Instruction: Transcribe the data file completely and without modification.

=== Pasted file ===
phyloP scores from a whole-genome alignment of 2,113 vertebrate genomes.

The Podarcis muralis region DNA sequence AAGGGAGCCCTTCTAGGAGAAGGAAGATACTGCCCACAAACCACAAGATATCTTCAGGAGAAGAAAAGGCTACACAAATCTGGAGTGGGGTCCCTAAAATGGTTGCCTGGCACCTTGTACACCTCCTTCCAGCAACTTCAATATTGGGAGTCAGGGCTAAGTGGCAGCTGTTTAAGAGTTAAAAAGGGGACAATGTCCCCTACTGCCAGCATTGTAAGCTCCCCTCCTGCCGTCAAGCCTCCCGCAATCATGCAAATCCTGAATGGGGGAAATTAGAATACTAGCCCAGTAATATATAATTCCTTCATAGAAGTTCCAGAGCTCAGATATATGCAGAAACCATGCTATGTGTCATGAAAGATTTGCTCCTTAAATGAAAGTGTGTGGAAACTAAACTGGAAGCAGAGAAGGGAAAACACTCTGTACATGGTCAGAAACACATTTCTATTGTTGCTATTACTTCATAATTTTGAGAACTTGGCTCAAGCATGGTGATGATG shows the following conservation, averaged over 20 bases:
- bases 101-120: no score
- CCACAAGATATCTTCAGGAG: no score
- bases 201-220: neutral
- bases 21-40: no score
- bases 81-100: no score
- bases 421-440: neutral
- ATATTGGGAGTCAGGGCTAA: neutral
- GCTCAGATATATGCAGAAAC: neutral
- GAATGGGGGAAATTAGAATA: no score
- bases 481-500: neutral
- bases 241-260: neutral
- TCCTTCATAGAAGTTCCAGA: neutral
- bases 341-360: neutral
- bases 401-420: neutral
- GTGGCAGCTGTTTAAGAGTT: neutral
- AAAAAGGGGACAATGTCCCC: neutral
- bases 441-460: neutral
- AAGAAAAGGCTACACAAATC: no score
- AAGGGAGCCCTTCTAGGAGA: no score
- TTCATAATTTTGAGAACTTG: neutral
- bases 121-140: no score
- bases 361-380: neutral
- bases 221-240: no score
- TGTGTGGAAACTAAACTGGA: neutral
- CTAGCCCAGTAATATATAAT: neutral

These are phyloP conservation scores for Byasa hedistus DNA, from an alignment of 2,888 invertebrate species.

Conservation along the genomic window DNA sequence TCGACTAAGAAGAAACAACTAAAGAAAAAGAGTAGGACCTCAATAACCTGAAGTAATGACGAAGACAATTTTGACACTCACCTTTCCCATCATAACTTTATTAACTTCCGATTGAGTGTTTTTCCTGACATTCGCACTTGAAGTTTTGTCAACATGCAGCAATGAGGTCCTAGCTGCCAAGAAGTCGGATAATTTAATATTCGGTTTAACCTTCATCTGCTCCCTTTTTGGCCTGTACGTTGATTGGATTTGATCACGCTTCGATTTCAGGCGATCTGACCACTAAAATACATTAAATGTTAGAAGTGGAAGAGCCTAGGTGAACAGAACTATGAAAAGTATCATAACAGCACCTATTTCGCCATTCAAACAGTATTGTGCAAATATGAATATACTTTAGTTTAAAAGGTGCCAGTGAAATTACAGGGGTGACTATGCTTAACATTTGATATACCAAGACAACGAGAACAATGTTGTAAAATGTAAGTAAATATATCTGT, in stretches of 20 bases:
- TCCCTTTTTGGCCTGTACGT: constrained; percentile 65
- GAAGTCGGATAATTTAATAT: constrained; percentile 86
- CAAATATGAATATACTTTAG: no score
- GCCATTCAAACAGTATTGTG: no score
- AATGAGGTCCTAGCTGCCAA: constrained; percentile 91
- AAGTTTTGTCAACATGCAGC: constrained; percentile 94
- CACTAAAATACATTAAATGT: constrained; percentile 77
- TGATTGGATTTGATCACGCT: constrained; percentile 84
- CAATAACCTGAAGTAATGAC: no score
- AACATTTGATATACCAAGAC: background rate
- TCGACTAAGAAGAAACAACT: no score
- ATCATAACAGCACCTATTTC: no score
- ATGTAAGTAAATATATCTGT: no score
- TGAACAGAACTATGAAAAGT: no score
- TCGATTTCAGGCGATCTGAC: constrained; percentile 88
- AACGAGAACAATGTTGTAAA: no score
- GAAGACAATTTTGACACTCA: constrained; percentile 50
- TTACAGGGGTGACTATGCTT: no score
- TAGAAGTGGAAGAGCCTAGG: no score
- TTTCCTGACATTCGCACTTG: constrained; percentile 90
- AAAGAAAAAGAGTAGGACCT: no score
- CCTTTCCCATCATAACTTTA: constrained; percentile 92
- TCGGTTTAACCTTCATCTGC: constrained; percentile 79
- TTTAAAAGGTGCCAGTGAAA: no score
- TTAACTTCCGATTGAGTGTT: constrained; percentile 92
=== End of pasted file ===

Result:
phyloP scores from a whole-genome alignment of 2,113 vertebrate genomes.

The Podarcis muralis region DNA sequence AAGGGAGCCCTTCTAGGAGAAGGAAGATACTGCCCACAAACCACAAGATATCTTCAGGAGAAGAAAAGGCTACACAAATCTGGAGTGGGGTCCCTAAAATGGTTGCCTGGCACCTTGTACACCTCCTTCCAGCAACTTCAATATTGGGAGTCAGGGCTAAGTGGCAGCTGTTTAAGAGTTAAAAAGGGGACAATGTCCCCTACTGCCAGCATTGTAAGCTCCCCTCCTGCCGTCAAGCCTCCCGCAATCATGCAAATCCTGAATGGGGGAAATTAGAATACTAGCCCAGTAATATATAATTCCTTCATAGAAGTTCCAGAGCTCAGATATATGCAGAAACCATGCTATGTGTCATGAAAGATTTGCTCCTTAAATGAAAGTGTGTGGAAACTAAACTGGAAGCAGAGAAGGGAAAACACTCTGTACATGGTCAGAAACACATTTCTATTGTTGCTATTACTTCATAATTTTGAGAACTTGGCTCAAGCATGGTGATGATG shows the following conservation, averaged over 20 bases:
- bases 101-120: no score
- CCACAAGATATCTTCAGGAG: no score
- bases 201-220: neutral
- bases 21-40: no score
- bases 81-100: no score
- bases 421-440: neutral
- ATATTGGGAGTCAGGGCTAA: neutral
- GCTCAGATATATGCAGAAAC: neutral
- GAATGGGGGAAATTAGAATA: no score
- bases 481-500: neutral
- bases 241-260: neutral
- TCCTTCATAGAAGTTCCAGA: neutral
- bases 341-360: neutral
- bases 401-420: neutral
- GTGGCAGCTGTTTAAGAGTT: neutral
- AAAAAGGGGACAATGTCCCC: neutral
- bases 441-460: neutral
- AAGAAAAGGCTACACAAATC: no score
- AAGGGAGCCCTTCTAGGAGA: no score
- TTCATAATTTTGAGAACTTG: neutral
- bases 121-140: no score
- bases 361-380: neutral
- bases 221-240: no score
- TGTGTGGAAACTAAACTGGA: neutral
- CTAGCCCAGTAATATATAAT: neutral

These are phyloP conservation scores for Byasa hedistus DNA, from an alignment of 2,888 invertebrate species.

Conservation along the genomic window DNA sequence TCGACTAAGAAGAAACAACTAAAGAAAAAGAGTAGGACCTCAATAACCTGAAGTAATGACGAAGACAATTTTGACACTCACCTTTCCCATCATAACTTTATTAACTTCCGATTGAGTGTTTTTCCTGACATTCGCACTTGAAGTTTTGTCAACATGCAGCAATGAGGTCCTAGCTGCCAAGAAGTCGGATAATTTAATATTCGGTTTAACCTTCATCTGCTCCCTTTTTGGCCTGTACGTTGATTGGATTTGATCACGCTTCGATTTCAGGCGATCTGACCACTAAAATACATTAAATGTTAGAAGTGGAAGAGCCTAGGTGAACAGAACTATGAAAAGTATCATAACAGCACCTATTTCGCCATTCAAACAGTATTGTGCAAATATGAATATACTTTAGTTTAAAAGGTGCCAGTGAAATTACAGGGGTGACTATGCTTAACATTTGATATACCAAGACAACGAGAACAATGTTGTAAAATGTAAGTAAATATATCTGT, in stretches of 20 bases:
- TCCCTTTTTGGCCTGTACGT: constrained; percentile 65
- GAAGTCGGATAATTTAATAT: constrained; percentile 86
- CAAATATGAATATACTTTAG: no score
- GCCATTCAAACAGTATTGTG: no score
- AATGAGGTCCTAGCTGCCAA: constrained; percentile 91
- AAGTTTTGTCAACATGCAGC: constrained; percentile 94
- CACTAAAATACATTAAATGT: constrained; percentile 77
- TGATTGGATTTGATCACGCT: constrained; percentile 84
- CAATAACCTGAAGTAATGAC: no score
- AACATTTGATATACCAAGAC: background rate
- TCGACTAAGAAGAAACAACT: no score
- ATCATAACAGCACCTATTTC: no score
- ATGTAAGTAAATATATCTGT: no score
- TGAACAGAACTATGAAAAGT: no score
- TCGATTTCAGGCGATCTGAC: constrained; percentile 88
- AACGAGAACAATGTTGTAAA: no score
- GAAGACAATTTTGACACTCA: constrained; percentile 50
- TTACAGGGGTGACTATGCTT: no score
- TAGAAGTGGAAGAGCCTAGG: no score
- TTTCCTGACATTCGCACTTG: constrained; percentile 90
- AAAGAAAAAGAGTAGGACCT: no score
- CCTTTCCCATCATAACTTTA: constrained; percentile 92
- TCGGTTTAACCTTCATCTGC: constrained; percentile 79
- TTTAAAAGGTGCCAGTGAAA: no score
- TTAACTTCCGATTGAGTGTT: constrained; percentile 92